Why this isn't the time for the trade to seek a cut in duty
Being a passive observer, rather than an active member, of the wine trade can bring into focus how slow it is to change. Viewed from the sidelines, its annual ebb and flow becomes all rather predictable.
January sees a slew of low-alcohol recommendations in the press, and merchants detailing how the latest Burgundy vintage promises high quality but low quantity, so best act quick. February? High street offers on rosé Champagne or – for the adventurous – the odd English fizz. March: critics say the latest Bordeaux vintage shows promise but châteaux need to price sensitively. April: the critics give all the first growths five stars and the châteaux don’t price sensitively.
Just as predictable is the annual moan, around now, about duty rises. Sure enough the ever-obliging WSTA has trotted out the standard letter, which the over-excited Tim Loughton, who can’t quite seem to believe his luck to be chair of the All-Party Parliamentary Wine and Spirit Group, has urged members to send to their local MP. Well I’ve got news for you. It won’t make a blind bit of difference.
This is not to undermine the argument that the trade is unduly penalised by the Chancellor.
The Chancellor is not interested in fairness or facts. He favours politics and perception. Back in 2009, I was an adviser to the All-Party Parliamentary Wine and Spirit Group’s report on the impact of tax rises on the wine trade. After a broad consultation, the group – a troupe of essentially well-intentioned MPs who liked the odd visit to a distillery – presented a cogent, coherent argument to the treasury against the 2%-a-year duty escalator.
It was duly ignored. The wily Peter Bottomley MP, one of its more experienced members (and a genuine wine lover), told me it took at least two and a half years to get such a message across to a Chancellor. In the case of the duty escalator, it took five.
It’s true that when, in 2014, the escalator was scrapped, it was largely down to the WSTA’s concerted Call Time on Duty campaign, widely supported by the industry – not least this magazine. But it’s also true that the move came from a Chancellor who had been in the job for four years, in a relatively stable government. This year’s campaign comes against a completely different backdrop and there is not a cat’s chance in hell of a new Chancellor, in his first Budget – the first since Brexit, with all the attendant political and economic uncertainty – bending to the WSTA’s demands to reduce duty.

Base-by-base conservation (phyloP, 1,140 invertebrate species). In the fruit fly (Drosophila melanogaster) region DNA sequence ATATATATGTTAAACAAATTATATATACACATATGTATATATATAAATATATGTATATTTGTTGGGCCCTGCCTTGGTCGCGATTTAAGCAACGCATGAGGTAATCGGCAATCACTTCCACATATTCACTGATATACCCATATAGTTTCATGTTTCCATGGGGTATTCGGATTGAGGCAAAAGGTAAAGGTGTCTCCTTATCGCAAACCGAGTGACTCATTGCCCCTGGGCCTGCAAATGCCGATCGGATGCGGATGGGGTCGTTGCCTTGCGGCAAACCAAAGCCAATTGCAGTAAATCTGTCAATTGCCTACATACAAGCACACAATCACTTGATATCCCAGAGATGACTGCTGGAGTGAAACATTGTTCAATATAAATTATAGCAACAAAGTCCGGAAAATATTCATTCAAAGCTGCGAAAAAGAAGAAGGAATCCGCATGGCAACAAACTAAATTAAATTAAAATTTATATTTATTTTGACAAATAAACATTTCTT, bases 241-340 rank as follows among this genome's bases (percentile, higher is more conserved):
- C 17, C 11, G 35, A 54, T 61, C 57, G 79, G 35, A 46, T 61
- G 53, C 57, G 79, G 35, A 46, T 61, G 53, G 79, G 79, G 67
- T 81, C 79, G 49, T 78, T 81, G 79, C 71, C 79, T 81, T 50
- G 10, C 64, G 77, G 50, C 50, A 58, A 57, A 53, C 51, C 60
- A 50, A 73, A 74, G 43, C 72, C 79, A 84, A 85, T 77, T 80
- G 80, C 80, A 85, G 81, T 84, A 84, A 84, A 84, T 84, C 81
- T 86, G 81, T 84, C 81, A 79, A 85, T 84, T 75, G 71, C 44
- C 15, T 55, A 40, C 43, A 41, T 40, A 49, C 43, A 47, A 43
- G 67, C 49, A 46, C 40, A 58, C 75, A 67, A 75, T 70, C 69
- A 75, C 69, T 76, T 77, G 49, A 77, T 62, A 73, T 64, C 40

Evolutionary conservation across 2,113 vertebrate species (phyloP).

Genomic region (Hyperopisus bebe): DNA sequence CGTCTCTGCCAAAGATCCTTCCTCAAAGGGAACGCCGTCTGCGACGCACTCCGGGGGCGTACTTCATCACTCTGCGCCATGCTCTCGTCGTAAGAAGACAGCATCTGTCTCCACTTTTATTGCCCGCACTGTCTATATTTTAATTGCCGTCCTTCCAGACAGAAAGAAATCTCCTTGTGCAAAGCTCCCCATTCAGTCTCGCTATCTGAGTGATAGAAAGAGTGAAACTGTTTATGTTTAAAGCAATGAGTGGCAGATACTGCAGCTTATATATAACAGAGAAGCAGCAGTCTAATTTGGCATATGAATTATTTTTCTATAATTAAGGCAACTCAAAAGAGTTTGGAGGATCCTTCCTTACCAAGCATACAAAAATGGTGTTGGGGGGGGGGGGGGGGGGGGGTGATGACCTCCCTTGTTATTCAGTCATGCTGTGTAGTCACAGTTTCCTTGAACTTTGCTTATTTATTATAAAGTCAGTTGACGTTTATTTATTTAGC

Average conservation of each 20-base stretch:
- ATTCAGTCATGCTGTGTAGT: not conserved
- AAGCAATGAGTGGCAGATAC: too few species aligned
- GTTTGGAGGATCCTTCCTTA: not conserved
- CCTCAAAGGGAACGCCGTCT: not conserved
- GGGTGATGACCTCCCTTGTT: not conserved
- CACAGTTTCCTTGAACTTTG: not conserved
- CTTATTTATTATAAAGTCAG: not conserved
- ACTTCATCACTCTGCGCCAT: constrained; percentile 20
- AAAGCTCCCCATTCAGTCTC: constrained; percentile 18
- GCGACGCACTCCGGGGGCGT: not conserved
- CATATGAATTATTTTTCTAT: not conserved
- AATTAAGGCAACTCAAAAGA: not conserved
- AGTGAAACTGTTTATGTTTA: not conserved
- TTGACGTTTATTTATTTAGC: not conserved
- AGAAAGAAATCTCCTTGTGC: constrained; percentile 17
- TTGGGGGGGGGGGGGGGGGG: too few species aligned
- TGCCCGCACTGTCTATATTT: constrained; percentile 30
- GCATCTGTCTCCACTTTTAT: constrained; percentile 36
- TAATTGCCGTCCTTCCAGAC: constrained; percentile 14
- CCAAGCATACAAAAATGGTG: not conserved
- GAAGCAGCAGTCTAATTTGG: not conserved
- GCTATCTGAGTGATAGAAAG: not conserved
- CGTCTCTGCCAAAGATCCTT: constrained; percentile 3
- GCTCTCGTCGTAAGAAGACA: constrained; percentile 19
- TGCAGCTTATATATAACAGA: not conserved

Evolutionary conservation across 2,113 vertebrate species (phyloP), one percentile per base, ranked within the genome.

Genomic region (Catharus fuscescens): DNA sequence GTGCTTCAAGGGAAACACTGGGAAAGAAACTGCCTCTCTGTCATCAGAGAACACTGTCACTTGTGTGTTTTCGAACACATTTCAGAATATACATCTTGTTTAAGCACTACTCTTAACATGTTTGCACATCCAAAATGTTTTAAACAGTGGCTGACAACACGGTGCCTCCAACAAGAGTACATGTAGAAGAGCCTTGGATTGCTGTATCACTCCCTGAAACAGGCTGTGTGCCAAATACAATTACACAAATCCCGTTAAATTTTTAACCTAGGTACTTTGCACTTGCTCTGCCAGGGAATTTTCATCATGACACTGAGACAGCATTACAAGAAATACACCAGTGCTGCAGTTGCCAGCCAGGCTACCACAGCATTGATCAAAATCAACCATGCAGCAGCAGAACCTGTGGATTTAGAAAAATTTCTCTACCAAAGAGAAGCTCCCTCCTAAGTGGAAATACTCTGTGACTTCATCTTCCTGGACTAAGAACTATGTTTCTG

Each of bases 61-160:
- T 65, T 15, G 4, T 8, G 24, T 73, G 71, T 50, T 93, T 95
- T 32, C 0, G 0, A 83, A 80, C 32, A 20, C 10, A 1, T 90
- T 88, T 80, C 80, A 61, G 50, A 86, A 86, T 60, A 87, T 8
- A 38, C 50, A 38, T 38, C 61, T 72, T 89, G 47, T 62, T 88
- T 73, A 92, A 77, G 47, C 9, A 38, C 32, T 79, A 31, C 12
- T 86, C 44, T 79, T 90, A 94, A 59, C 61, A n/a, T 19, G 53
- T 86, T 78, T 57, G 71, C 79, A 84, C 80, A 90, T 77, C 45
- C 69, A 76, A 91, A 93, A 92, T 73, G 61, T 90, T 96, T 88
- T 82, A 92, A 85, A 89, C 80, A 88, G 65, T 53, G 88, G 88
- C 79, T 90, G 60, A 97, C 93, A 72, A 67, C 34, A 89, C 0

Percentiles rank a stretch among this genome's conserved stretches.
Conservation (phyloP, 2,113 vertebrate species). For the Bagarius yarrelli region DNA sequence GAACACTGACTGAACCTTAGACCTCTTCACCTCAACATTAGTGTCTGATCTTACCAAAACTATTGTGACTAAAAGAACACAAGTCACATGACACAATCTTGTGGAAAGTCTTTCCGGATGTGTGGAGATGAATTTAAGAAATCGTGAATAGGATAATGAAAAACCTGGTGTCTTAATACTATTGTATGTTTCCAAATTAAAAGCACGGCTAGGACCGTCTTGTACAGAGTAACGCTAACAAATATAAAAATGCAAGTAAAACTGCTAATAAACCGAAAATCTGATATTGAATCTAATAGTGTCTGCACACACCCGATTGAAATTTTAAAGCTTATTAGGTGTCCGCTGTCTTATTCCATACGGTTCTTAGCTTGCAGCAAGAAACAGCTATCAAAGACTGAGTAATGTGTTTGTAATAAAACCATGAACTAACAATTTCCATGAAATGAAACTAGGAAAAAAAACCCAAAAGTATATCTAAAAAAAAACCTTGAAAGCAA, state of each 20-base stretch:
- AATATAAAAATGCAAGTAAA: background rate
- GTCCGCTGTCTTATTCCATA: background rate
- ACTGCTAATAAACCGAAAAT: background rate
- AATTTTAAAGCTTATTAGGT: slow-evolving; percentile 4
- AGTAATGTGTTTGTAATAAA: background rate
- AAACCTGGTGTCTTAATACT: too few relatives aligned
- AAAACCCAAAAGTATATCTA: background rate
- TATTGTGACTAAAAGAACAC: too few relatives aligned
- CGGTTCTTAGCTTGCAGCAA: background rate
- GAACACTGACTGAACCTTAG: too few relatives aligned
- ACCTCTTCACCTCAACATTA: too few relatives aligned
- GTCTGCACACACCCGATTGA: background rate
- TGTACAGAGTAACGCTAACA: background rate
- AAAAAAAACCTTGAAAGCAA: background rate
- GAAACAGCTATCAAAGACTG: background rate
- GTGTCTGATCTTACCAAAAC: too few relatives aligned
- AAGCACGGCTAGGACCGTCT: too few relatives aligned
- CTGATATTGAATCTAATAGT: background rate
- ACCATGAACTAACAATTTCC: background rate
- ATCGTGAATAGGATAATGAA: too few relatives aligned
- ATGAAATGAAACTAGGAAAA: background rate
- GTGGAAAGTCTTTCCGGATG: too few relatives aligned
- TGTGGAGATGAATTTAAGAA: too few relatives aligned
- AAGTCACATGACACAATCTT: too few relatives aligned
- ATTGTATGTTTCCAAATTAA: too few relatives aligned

More than just economics
Not that the trade doesn’t have a good case. Wine was the only alcoholic drink not to benefit from a freeze in duty in last year’s budget, a move that, when implemented in 2015, led to an extra £118 million in the treasury coffers. But Budgets aren’t just about economics. They drive home a political message. And much as we don’t like to talk about it, the pressure currently being exerted on the National Health Service is hoving squarely into the wine trade’s rear-view mirror.
There is no getting away from the evidence that suggests increases in the affordability of alcohol see increases in crime, violence and health issues. The government estimates the social cost of alcohol at £21 billion a year, which puts the £4 billion tax contribution into perspective. “Further cuts to alcohol duty, as the WSTA proposes, would be a damaging and irresponsible move,” says the Institute of Alcohol Studies.
“It would be prudent for the trade to be seen as mindful of its responsibilities to the nation’s health”
Given the calamity that befell the tobacco industry in the face of its resistance to the health lobby, wouldn’t it be more prudent for the trade to be seen as mindful of its responsibilities to the nation’s health (a subject to which, to its credit, the WSTA pays heed in its Budget submission)? Particularly when, as highlighted by Andrew Catchpole’s leader last month, a recent study found the alcohol industry guilty of making claims to government that contradict and subvert scientific findings in an attempt to prevent more stringent controls?
In the scheme of things, the odd duty rise, however arbitrary, is small beer. Most companies factor it into their budgets at the start of the year, and absorb it into their margins.
The best thing the trade could do if duty goes up this month is to actually pass it on to the consumer. Increasing the price of a £4.99 wine to a conspicuous and awkward £5.12 would have a threefold effect: drawing attention to how tax on wine has gone up by 56% in the past decade; emphasising how, because it is a fixed cost, consumers get better value the more they spend; and showing how the industry is doing its bit in terms of social responsibility.